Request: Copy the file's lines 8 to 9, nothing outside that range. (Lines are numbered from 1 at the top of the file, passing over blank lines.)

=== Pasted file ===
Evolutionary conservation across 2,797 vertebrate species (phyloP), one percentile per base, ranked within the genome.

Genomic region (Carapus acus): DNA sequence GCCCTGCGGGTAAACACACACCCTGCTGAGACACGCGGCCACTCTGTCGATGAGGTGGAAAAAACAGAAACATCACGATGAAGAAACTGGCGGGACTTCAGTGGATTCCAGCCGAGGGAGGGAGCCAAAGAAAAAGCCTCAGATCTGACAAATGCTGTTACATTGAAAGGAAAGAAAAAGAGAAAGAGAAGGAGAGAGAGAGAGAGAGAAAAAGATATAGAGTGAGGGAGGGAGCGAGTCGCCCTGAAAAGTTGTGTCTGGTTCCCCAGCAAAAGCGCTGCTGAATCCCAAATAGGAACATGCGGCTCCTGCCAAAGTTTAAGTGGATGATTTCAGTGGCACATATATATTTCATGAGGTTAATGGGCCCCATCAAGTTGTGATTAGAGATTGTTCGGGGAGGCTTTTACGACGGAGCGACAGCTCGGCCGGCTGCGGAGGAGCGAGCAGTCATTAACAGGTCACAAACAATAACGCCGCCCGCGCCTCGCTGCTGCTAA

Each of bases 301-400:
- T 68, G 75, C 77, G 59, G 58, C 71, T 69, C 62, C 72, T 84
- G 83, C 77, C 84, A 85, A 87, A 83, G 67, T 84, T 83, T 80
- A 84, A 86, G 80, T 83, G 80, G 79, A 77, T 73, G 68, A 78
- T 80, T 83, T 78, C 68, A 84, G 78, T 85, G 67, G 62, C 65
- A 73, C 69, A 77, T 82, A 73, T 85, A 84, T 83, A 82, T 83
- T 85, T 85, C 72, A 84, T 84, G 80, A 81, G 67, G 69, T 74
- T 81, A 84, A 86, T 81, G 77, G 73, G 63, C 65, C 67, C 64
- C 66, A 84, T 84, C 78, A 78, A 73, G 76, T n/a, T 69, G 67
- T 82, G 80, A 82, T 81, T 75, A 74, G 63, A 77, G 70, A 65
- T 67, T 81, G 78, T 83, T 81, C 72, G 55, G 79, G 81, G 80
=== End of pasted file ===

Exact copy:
- A 73, C 69, A 77, T 82, A 73, T 85, A 84, T 83, A 82, T 83
- T 85, T 85, C 72, A 84, T 84, G 80, A 81, G 67, G 69, T 74